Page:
F-35B Stealth Fighter Jet Ready for Combat - NBC 7 San Diego

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F-35B Stealth Fighter Jet Ready for Combat

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    NEWSLETTERS

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    Three F-35B Lightning II Joint Strike Fighters with Marine Fighter Attack Squadron 121, 3rd Marine Aircraft Wing, fly in formation during fixed-wing aerial refueling training over eastern California, Aug. 27. VMFA-121 is the first F-35B squadron in the Marine Corps.

    The military's most costly weapons system and latest stealth fighter jet, the F-35B is combat-ready,  officials announced Friday.

    F-35B Lightning II aircraft landed in San Diego at MCAS Miramar on Wednesday.

    “There's no other airplane in the world that I would want to be in especially if I had to go to combat than this airplane right here - bar none,” said pilot Lt. Col. Chad Vaughn.

    Ten jets are ready for world-wide deployment and a Yuma-based U.S. Marines air squadron is the first to become operational, the Commandant of the Marine Corps announced Friday.

    Stealth Fighter F-35B Flies Into MCAS Miramar

    [DGO] Stealth Fighter F-35B Flies Into MCAS Miramar
    The F-35B, the military latest stealth fighter jet and most costly weapons system, arrived at MCAS Miramar after battling years of delays. NBC 7's Military Reporter Bridget Naso talks with the aircraft's pilot.
    (Published Wednesday, July 29, 2015)

    "The F-35B's ability to conduct operations from expeditionary airstrips or sea-based carriers provides our Nation with its first 5th generation strike fighter, which will transform the way we fight and win," Gen. Joseph Dunford said in a written release.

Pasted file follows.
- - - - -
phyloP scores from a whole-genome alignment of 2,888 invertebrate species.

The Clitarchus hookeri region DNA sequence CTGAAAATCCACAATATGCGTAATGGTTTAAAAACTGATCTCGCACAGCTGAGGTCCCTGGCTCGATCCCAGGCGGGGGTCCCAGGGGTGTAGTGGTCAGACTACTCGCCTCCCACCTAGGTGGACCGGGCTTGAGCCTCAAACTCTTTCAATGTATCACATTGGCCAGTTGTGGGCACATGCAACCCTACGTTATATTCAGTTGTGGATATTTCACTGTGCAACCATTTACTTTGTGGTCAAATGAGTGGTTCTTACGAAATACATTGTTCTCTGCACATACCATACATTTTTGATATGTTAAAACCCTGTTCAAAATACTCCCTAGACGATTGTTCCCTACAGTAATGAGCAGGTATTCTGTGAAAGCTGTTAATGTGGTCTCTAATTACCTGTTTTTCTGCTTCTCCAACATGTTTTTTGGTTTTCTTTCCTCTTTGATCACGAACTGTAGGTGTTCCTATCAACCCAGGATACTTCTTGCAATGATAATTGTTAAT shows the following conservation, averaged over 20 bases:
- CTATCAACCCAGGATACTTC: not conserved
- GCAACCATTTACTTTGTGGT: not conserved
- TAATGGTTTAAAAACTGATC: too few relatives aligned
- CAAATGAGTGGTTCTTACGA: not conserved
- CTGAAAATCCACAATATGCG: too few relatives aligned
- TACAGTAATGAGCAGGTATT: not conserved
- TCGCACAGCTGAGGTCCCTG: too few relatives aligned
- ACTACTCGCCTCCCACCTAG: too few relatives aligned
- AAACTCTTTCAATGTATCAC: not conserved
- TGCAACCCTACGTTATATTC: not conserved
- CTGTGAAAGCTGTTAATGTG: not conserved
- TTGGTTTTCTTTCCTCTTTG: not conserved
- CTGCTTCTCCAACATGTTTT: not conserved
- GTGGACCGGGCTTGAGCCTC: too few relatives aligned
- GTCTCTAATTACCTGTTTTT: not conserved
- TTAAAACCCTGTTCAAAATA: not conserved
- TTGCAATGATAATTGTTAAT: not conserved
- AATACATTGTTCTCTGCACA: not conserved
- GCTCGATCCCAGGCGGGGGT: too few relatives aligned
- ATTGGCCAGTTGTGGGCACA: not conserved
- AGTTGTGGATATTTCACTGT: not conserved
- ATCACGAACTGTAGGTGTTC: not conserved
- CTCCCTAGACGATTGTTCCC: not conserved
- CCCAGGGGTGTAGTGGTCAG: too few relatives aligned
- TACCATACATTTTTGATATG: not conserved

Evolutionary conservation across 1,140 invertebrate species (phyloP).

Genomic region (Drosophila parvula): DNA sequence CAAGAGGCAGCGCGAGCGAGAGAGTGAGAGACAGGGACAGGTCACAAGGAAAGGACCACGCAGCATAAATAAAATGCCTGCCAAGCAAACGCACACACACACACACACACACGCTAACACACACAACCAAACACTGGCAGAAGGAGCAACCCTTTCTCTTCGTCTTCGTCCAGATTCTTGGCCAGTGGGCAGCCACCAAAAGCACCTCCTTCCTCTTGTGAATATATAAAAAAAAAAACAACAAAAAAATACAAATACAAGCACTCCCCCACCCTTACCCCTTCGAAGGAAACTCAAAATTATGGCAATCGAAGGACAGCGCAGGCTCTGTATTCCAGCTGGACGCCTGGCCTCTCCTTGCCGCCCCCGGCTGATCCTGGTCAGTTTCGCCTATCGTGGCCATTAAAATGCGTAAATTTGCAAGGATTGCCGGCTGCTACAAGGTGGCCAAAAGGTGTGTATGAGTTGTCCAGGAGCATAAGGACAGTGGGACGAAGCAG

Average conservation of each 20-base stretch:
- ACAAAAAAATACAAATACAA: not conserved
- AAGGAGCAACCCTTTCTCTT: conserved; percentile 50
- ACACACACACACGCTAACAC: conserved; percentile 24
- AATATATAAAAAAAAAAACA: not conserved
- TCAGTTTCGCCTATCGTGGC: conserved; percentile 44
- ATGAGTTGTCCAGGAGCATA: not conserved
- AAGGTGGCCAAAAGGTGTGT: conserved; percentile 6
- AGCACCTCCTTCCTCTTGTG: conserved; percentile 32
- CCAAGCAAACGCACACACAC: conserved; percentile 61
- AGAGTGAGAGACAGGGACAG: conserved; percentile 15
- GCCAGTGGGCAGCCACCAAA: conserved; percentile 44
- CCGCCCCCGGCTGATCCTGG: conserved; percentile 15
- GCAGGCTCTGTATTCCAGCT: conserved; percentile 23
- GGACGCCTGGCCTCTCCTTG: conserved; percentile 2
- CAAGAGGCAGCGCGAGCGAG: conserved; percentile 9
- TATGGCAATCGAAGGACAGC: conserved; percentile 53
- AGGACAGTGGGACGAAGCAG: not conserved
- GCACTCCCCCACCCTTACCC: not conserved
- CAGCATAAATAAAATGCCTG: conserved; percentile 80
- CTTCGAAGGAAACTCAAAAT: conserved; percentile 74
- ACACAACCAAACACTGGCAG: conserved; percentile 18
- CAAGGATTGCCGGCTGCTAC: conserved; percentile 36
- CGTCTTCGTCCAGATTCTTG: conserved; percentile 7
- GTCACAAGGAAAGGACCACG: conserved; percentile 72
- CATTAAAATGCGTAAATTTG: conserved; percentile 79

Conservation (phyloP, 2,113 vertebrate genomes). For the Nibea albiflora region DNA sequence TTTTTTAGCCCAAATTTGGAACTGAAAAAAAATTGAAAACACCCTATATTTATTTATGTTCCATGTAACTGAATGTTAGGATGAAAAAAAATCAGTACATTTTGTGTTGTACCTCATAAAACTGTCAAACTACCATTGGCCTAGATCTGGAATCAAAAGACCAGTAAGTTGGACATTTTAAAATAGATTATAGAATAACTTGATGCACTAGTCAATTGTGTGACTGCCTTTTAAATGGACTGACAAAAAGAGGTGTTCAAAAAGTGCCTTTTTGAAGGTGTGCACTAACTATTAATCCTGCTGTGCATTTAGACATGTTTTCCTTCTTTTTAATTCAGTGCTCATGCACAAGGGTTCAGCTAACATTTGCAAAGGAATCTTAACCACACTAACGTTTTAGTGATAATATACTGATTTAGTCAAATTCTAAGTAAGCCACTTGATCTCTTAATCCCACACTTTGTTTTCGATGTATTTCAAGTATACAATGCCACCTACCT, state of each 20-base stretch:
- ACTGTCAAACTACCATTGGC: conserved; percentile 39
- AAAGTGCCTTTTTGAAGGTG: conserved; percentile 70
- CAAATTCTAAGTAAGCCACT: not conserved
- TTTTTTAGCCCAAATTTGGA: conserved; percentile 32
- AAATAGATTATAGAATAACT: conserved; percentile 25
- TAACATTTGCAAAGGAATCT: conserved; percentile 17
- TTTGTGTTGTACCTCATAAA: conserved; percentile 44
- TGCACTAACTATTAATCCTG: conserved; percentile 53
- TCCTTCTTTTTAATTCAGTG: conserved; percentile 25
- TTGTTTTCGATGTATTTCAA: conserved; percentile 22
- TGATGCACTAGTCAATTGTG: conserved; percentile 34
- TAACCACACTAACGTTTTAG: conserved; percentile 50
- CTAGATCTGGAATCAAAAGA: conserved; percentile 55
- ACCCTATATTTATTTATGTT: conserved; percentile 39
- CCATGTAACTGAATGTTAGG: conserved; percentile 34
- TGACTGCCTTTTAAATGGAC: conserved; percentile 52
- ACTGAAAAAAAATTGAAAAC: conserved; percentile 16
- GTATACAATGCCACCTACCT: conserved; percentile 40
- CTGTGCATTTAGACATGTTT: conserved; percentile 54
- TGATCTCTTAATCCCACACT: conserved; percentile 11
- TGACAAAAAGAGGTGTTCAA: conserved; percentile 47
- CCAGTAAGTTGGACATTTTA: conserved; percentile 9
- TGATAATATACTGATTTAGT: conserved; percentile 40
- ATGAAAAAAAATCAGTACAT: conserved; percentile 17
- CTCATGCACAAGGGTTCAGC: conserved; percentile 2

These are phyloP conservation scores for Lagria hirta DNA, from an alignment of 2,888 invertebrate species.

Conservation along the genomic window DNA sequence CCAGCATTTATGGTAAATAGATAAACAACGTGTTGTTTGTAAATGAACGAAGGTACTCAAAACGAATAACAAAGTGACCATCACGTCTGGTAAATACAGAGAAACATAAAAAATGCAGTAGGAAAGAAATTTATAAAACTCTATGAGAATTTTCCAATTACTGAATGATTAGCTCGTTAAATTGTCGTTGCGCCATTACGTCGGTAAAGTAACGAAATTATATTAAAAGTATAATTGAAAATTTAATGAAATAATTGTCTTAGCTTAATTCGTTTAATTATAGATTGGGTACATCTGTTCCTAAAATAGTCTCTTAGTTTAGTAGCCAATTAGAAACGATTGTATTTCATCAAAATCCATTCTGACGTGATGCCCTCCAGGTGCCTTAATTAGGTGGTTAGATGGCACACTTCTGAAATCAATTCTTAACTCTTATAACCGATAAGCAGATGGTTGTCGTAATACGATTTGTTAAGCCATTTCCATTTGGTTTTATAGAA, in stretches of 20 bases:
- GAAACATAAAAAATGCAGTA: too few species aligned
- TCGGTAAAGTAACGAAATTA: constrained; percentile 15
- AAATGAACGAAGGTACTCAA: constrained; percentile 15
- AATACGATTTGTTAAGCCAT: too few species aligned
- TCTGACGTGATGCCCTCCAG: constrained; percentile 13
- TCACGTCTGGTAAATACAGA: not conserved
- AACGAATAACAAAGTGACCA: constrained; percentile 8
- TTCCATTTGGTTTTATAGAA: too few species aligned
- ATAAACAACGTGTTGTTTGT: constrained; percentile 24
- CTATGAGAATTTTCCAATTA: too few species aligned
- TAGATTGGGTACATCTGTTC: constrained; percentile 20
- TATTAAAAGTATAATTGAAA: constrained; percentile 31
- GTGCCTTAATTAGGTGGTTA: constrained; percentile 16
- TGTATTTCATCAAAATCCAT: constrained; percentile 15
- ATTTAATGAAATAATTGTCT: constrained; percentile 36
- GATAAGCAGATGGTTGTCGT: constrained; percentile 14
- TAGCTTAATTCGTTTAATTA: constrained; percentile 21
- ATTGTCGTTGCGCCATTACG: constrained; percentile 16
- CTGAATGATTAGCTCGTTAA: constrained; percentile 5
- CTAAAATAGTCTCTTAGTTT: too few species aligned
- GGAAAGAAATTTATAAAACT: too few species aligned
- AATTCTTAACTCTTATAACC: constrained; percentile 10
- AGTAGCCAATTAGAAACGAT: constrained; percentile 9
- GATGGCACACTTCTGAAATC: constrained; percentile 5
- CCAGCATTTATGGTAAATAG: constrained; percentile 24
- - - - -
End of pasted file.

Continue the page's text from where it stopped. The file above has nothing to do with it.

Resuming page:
Lt. Col. Vaughn is one of 50 pilots trained to handle the aircraft that can hit speeds of 900 to 1,000 miles per hour.

    While the jet is stealth, Vaughn says its sensor capability can identify short and long range threats and ability to pass on that information on that sets it apart.

    Critics have cited cost overruns for the $391 billion weapons program and the repeated delays

    Marine pilots say the delays have allowed them to work closely with Lockheed Martin making changes to complicated software, essential so that the planes are operating safely and effectively from the start.

    The aircraft was cleared following a five-day Operational Readiness Inspection (ORI), which concluded July 17. It’s also undergone testing for seven weeks at sea aboard an L-Class carrier.

    The jets are expected to replace the AV-8B Harrier, the F/A-18 Hornet and the EA-6B Prowler.